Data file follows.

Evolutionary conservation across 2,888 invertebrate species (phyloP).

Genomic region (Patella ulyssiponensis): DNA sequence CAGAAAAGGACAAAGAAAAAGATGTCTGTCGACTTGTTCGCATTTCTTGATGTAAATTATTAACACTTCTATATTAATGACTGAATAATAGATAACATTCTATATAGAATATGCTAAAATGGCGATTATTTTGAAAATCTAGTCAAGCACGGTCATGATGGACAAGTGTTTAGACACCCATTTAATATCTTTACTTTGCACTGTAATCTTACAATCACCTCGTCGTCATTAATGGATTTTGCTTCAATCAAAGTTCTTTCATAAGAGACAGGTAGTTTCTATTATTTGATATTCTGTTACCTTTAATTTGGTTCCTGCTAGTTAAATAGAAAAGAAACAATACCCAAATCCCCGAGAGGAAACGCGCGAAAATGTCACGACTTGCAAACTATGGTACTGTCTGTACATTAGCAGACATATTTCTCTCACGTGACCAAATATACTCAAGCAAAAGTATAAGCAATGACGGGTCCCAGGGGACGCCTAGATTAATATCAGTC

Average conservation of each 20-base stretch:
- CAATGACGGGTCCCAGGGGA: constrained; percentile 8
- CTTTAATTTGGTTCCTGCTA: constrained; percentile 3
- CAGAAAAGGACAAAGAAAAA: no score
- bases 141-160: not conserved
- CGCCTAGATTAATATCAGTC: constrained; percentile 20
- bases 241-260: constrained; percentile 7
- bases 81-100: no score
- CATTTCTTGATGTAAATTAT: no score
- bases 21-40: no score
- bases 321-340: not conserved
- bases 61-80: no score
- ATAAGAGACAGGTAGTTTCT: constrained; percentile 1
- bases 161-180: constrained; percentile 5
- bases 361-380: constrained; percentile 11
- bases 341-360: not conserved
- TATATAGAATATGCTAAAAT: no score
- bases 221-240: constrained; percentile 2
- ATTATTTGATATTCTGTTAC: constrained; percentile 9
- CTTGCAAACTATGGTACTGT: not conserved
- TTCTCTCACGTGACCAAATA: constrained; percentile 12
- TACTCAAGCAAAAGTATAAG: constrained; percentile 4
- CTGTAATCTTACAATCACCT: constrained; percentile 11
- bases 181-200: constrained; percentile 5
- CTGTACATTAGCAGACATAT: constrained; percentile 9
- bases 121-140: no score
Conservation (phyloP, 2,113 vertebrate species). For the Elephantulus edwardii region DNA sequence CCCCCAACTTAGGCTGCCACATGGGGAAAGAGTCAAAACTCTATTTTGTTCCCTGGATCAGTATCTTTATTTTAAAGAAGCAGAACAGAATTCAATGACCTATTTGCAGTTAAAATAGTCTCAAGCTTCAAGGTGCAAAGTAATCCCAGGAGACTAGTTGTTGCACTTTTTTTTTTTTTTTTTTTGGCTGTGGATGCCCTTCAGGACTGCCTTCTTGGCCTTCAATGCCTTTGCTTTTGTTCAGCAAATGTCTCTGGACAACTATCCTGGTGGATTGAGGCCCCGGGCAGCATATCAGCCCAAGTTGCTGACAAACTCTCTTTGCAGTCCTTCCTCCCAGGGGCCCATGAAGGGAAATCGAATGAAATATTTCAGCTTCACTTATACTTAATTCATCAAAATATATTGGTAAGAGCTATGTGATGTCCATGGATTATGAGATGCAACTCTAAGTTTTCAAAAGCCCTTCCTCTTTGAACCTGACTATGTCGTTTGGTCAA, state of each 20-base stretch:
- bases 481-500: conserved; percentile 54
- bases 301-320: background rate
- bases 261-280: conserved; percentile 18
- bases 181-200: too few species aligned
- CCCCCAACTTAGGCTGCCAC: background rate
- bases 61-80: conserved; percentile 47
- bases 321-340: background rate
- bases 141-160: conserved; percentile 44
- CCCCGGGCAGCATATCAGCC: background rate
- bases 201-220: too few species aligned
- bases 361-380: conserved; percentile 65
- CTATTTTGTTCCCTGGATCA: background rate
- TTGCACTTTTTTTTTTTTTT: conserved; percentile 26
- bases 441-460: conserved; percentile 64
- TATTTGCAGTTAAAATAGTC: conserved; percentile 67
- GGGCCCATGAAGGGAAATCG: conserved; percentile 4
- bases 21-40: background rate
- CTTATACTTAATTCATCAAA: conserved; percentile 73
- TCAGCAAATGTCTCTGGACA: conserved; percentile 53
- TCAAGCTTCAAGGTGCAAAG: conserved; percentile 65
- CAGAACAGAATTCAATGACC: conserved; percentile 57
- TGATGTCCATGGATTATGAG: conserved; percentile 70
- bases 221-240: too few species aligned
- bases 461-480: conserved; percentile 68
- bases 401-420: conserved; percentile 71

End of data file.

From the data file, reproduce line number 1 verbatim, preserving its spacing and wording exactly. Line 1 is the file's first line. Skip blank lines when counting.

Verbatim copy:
Evolutionary conservation across 2,888 invertebrate species (phyloP).